WBMP, KVIL Flip The Knob From ‘AMP’ To ‘Alt’


Entercom President/CEO David Field loves Alternative music so much that he attended the entire three-day Lollapalooza festival in Chicago from August 2-5, 2018.

Now, on his visits to the Big Apple and Big D, he need not stream one of his company’s out-of-market stations to enjoy the sounds of such beloved acts as Soundgarden or Foo Fighters.

For the first time in six years, the biggest media market in the U.S. has an Alternative station. And, for former listeners of WXRK-FM 92.3 in New York, it’s a trip back home, of sorts.

That’s because WBMP-FM 92.3 brought its 8 1/2-year old CHR/Pop “AMP” presentation to an end in Gotham on Friday morning, replacing it with “ALT 92.3 FM, New York’s New Alternative.”

Meanwhile, Entercom at 10am Central shifted KVIL-FM 103.7 in Dallas-Fort Worth from CHR/Pop and its “AMP” branding to Alternative — as “ALT 103.7, DFW’s New Alternative.”

It’s an interesting and brassy move for Entercom, as “ALT” is a brand used by iHeartMedia across the U.S. Could a potential legal battle result from Entercom’s choice of branding in two big markets?

Time will tell, as the “Alternative Project” earlier this week was planted by iHeartMedia on its WAXQ-104.3 HD3 signal in an attempt to establish its national brand in the Big Apple and perhaps make Entercom rethink its name for WBMP’s new format.

WBMP’s inaugural 10am hour included “Smells Like Teen Spirit” by Nirvana, “Like A River” by current artist Bishop Briggs, and “Mr. Brightside” by Killers.

Entercom says WBMP’s new presentation will feature “an expertly curated playlist with local, informed discovery.” It then said the same thing of KVIL, which has seen AC and Hot AC presentations before a full-on shift to CHR/Pop in August 2016.

Streaming audio for WBMP is available at an as-yet updated alt923radio.com, which still featured the old “AMP” logo as of 10:30am Eastern Friday. Similarly, KVIL’s streaming audio can be accessed at alt1037radio.com.

“In a city where alternative music is a way of life, we are thrilled to finally fill the void in radio in New York City,” said Pat Paxton, Entercom’s President of Programming.  “With the launch of ALT 92.3, we will cater to the passionate audience who have helped define the genre for decades – and we couldn’t be more excited to turn up the volume.”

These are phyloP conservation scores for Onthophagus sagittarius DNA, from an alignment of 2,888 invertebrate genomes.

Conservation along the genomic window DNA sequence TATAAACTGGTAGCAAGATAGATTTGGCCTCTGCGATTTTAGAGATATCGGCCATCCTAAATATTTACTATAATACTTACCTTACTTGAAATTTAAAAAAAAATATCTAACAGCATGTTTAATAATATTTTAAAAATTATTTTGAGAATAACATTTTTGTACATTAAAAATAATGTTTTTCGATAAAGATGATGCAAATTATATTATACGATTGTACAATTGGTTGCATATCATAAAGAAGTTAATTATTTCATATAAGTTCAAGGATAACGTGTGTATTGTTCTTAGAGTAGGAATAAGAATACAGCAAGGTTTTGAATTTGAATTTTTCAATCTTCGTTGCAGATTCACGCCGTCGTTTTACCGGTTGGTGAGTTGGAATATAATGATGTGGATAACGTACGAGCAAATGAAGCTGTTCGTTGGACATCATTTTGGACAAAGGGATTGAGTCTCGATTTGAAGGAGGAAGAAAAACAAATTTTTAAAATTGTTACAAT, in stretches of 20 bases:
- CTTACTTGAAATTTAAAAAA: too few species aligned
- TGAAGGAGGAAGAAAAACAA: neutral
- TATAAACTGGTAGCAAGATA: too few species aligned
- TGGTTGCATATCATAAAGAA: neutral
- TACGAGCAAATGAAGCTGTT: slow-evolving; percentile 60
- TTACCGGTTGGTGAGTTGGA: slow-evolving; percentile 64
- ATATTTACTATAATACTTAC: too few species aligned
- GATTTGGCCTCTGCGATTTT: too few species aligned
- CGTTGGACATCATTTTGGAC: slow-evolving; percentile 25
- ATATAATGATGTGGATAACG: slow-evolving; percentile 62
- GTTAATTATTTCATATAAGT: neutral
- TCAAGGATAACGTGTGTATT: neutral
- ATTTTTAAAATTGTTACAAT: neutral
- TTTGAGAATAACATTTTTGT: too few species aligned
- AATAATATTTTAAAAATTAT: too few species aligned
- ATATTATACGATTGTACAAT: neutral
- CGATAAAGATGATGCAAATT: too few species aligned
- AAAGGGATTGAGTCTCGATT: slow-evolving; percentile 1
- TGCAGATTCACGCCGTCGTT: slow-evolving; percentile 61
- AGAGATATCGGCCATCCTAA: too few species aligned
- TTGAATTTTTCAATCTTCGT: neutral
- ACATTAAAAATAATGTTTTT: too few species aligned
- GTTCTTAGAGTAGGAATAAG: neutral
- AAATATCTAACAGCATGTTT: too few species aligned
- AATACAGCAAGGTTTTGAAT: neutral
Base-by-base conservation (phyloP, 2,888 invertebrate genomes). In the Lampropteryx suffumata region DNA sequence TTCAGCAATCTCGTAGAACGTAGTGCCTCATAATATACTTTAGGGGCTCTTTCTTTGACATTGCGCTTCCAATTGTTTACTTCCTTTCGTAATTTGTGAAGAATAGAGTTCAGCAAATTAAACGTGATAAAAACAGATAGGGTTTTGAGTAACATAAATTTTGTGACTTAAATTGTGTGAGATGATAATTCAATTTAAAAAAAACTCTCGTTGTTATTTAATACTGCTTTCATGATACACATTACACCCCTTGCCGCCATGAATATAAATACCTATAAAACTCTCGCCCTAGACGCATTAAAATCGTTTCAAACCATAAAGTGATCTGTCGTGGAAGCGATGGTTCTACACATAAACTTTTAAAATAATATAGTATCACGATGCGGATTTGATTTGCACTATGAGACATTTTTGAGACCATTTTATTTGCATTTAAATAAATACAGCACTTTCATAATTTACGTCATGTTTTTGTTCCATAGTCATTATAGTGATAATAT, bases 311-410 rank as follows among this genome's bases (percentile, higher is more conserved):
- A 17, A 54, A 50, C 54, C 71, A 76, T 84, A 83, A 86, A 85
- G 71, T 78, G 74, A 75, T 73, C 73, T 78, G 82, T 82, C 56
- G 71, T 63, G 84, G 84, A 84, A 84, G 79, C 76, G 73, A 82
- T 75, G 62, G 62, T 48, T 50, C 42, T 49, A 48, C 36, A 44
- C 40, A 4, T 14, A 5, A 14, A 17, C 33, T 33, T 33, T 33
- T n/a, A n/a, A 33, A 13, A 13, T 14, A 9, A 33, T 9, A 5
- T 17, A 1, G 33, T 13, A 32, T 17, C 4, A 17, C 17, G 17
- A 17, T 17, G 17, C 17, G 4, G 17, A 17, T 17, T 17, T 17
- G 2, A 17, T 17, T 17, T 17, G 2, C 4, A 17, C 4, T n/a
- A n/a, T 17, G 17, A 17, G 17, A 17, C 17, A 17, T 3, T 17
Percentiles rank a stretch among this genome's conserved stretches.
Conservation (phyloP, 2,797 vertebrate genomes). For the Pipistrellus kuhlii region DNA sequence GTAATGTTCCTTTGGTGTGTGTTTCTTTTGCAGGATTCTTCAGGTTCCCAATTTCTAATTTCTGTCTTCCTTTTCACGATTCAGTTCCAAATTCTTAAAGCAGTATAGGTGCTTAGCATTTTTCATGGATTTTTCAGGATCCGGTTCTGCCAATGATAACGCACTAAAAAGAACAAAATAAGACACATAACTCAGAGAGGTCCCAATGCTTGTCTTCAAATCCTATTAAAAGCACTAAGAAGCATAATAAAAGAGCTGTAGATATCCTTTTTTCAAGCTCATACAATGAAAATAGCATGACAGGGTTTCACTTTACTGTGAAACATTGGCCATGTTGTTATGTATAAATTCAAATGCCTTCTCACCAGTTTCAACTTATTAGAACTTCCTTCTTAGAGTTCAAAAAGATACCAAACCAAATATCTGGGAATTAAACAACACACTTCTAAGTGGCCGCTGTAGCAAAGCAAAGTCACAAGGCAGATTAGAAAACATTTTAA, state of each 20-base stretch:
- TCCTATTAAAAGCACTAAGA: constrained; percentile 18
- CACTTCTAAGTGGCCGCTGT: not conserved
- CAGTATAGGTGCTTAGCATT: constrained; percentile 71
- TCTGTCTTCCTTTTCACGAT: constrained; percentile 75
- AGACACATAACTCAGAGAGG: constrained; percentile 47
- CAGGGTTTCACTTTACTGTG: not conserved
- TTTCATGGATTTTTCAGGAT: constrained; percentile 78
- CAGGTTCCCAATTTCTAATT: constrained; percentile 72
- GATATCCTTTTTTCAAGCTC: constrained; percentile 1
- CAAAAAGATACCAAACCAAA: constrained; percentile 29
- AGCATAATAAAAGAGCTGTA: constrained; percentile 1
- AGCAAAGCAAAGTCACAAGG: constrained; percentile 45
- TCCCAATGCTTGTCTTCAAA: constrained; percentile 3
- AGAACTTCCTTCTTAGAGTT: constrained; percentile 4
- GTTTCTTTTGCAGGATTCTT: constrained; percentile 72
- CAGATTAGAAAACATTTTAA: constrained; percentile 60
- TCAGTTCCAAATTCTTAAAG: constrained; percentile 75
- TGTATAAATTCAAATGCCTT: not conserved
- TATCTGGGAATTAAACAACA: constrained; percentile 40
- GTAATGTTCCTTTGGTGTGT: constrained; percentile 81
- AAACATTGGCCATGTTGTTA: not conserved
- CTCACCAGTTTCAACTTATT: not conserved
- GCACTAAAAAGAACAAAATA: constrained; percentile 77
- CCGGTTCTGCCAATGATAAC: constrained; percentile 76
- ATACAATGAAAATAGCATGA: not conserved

The last time the Alternative format aired in New York was at then-Emmis WRXP-FM 101.9 (now WFAN-FM). It aired from April 2008-July 2011.

New Yorkers, however, are very familiar with the 92.3 MHz signal as being the home of Alternative music. With Howard Stern in morning drive, the former WXRK-FM — “K-Rock” — shifted from Classic Rock to Alternative on Jan. 5, 1996, and stuck with the format until Dec. 16, 2005 — when Stern hosted his final radio broadcast before joining Sirius XM.

From May 2007-March 2009, the “K-Rock” brand and Alternative format returned, replacing the FM Talk “Free FM” presentation used following Stern’s departure.

Speaking of KVIL, Paxton added, “We are thrilled to bring alternative back to Dallas-Ft. Worth. “With the launch of ALT 103.7, we will cater to the core audience who helped define the genre for decades – and we couldn’t be more excited to rewrite history.”


An embrace of Alternative in markets with consumer holes wasn’t the only move Entercom made following its closing of the CBS Radio merger.

In the Windy City, Classic Hits WJMK-FM “104.3 K-Hits” jettisoned its presentation to become “The New 104.3 JAMS, Chicago’s #1 for Throwbacks.”

The format is Classic Hip-Hop and R&B, and debuted at 11am Central. Streaming is available at 1043jams.com.

Entercom says the new WJMK format “will capture the essence of Chicago from when the Bulls won six NBA championships, to when locals like Oprah and Barack Obama became homegrown heroes.”

Paxton said, “The time has come to usher in a brand new chapter in Chicago radio — a station that is designed by Chicagoans exclusively for Chicago. Hip-hop and R&B always makes you feel a certain way. The memories will come back to you immediately.”